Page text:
Once Again: Just Because You Can Search For Infringing Content Via Search Engines Doesn't Mean Many People Do
from the weird-obsessions dept
The folks over at CCIA (disclosure: we've done some work with them and continue to do work with them and may possibly do work with them in the future) have taken our and some others' analyses and put out a document showing that this weird obsession with piling on search engines is, at best, counterproductive and, at worst, destructive. It is, in large part, a response to the RIAA's silly attack that Google isn't "demoting" certain searches fast enough. But, as the CCIA paper notes, much of the RIAA's analysis is based on the results of searches that include specific keywords like "free download." However, as CCIA's Matt Schruer's notes, those kinds of searches are very, very, very rare:
Consider an example used in the RIAA memo: “free bruno mars mp3.” While this result may return results that point to infringing content, data from Google Trends indicates that strikingly few people are actually running that search. A worldwide tally of search results through last week, comparing “bruno mars” (for reference) to “free bruno mars mp3” is available here. Bruno Mars is orders of magnitude more common, and at periods of time, no one seems to have searched for “free bruno mars mp3” anywhere on the planet. This is not entirely surprising: extensive research by BAE Detica indicates that the majority of infringement “business models” don’t depend on search engines at all. Sites like Isohunt and the Pirate Bay shrugged off   the threat of search demotion, announcing that they receive little traffic from search engines.You can see the search he discusses here:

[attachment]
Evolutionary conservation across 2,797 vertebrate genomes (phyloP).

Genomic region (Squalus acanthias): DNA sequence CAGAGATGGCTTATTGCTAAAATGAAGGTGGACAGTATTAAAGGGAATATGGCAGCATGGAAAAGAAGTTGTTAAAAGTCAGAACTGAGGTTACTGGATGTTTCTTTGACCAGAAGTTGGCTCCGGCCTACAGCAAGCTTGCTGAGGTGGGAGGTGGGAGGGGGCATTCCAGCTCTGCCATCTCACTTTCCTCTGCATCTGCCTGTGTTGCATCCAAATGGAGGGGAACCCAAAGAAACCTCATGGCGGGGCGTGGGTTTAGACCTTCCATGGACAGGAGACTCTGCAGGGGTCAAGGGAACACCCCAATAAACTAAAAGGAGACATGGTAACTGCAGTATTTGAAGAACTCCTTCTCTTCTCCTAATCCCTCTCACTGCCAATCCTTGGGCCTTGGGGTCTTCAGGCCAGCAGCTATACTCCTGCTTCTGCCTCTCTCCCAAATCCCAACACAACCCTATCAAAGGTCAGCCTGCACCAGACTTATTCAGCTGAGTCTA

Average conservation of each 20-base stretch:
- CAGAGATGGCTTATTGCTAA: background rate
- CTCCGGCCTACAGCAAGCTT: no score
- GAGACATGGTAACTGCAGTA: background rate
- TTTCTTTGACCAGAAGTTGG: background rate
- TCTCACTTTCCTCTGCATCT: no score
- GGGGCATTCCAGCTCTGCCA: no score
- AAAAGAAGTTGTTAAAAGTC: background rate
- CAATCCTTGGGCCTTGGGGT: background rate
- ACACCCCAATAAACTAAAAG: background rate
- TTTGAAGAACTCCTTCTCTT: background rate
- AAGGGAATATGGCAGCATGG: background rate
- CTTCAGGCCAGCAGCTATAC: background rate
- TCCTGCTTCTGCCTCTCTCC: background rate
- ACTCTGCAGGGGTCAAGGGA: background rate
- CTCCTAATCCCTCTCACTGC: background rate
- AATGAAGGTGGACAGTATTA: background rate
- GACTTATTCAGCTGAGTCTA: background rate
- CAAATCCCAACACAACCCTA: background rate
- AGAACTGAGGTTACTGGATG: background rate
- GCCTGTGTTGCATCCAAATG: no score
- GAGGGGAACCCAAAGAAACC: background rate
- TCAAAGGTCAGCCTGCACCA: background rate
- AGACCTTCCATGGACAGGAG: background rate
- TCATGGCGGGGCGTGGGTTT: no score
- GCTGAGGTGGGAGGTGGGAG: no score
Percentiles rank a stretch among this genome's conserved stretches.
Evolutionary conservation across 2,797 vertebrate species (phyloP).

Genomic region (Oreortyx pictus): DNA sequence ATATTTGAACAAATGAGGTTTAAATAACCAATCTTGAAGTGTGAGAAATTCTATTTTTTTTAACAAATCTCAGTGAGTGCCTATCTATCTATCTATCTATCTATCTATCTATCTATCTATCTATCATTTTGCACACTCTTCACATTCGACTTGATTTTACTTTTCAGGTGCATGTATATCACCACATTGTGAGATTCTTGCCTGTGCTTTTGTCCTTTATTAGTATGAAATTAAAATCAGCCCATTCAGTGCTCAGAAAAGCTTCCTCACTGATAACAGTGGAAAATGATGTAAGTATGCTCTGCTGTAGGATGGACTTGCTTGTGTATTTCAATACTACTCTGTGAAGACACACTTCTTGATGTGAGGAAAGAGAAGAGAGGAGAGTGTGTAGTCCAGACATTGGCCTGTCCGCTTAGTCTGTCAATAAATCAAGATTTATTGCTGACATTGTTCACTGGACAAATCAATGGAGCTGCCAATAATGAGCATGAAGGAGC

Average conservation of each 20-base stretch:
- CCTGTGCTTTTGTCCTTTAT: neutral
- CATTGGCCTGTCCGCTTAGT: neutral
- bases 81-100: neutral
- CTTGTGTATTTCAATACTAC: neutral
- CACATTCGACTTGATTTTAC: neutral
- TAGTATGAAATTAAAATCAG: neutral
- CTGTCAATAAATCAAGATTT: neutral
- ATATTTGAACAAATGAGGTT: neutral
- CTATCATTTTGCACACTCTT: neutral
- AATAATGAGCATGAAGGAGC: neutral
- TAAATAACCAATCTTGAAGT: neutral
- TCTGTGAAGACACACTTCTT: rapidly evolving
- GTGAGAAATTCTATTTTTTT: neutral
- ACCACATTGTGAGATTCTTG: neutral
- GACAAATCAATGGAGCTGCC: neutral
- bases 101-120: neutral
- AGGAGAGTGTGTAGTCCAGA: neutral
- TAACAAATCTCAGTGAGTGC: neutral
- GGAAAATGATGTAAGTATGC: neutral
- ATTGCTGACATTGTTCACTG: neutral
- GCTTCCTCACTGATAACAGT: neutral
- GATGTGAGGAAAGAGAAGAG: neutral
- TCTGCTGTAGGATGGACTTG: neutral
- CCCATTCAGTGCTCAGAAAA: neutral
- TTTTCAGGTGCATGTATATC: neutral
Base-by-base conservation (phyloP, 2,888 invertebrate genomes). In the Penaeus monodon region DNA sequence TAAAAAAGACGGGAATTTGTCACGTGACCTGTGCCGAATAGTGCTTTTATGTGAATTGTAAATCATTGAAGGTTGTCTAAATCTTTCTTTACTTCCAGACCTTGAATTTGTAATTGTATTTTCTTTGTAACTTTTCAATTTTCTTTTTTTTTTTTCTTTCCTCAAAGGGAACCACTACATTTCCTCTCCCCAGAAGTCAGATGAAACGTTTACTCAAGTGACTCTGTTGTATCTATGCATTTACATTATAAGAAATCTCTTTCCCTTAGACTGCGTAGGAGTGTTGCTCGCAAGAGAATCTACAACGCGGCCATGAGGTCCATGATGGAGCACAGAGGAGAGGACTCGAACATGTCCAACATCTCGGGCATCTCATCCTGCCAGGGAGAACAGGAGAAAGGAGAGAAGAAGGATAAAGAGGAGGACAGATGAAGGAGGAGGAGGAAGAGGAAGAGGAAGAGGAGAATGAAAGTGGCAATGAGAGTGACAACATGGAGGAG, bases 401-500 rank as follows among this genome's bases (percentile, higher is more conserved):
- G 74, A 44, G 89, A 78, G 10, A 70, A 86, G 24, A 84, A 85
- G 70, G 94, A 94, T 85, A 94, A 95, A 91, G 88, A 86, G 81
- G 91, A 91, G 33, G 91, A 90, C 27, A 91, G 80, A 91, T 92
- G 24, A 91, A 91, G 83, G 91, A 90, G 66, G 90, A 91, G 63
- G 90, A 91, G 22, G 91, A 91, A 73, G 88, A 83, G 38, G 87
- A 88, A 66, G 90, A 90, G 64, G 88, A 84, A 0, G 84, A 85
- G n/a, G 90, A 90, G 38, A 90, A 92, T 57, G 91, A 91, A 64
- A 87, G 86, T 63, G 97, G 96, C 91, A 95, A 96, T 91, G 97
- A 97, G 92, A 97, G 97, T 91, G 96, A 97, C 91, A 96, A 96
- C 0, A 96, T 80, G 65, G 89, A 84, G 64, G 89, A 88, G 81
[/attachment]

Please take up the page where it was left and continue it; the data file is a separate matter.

Schruers explains why he thinks the RIAA and others like to focus so much on the searches that no one does. Because it gives them something concrete they can point to, even if it's got nothing to do with the actual world they're dealing with.
I'm curious if all of those who seem to support the claims against search engines can point to even a single shred of evidence that search engines actually lead to greater infringement. We've yet to see anything that supports it at all. Yet the risk of putting increasing pressure of search engines to modify their results to please one particular industry or (much worse) to increase liability on them for not making their results appease certain industries, can be quite dangerous to a free and open internet. Search engines aren't responsible for what people find online. They're simply reflecting what people are looking for. If lots of people really are looking for certain kinds of content, it seems like the better response, rather than blaming search engines, is to look for better ways to deliver that content.
Sometimes called the “lamp post effect”, this bias is usually attributed to researchers, and refers to biases resulting from data-gathering where the data is most easily gathered. The principle is best illustrated with a joke related by David Freedman in Discover Magazine:
Late at night, a police officer finds a drunk man crawling around on his hands and knees under a streetlight. The drunk man tells the officer he’s looking for his wallet. When the officer asks if he’s sure this is where he dropped the wallet, the man replies that he thinks he more likely dropped it across the street. Then why are you looking over here? the befuddled officer asks. Because the light’s better here, explains the drunk man.
We look where it is easiest to look. By definition, one of the easiest places to look for something online is a search engine. If one uses terms like “torrent” and “free download”, it is possible to find search results that linking to infringing content. Because search results are easily observed, the streetlight effect tells us, this is where the observation occurs. As a result, some will fixate – like this RIAA memo – on infringing search results, notwithstanding the fact that pirates tend not to use general-purpose search engines for finding infringing content.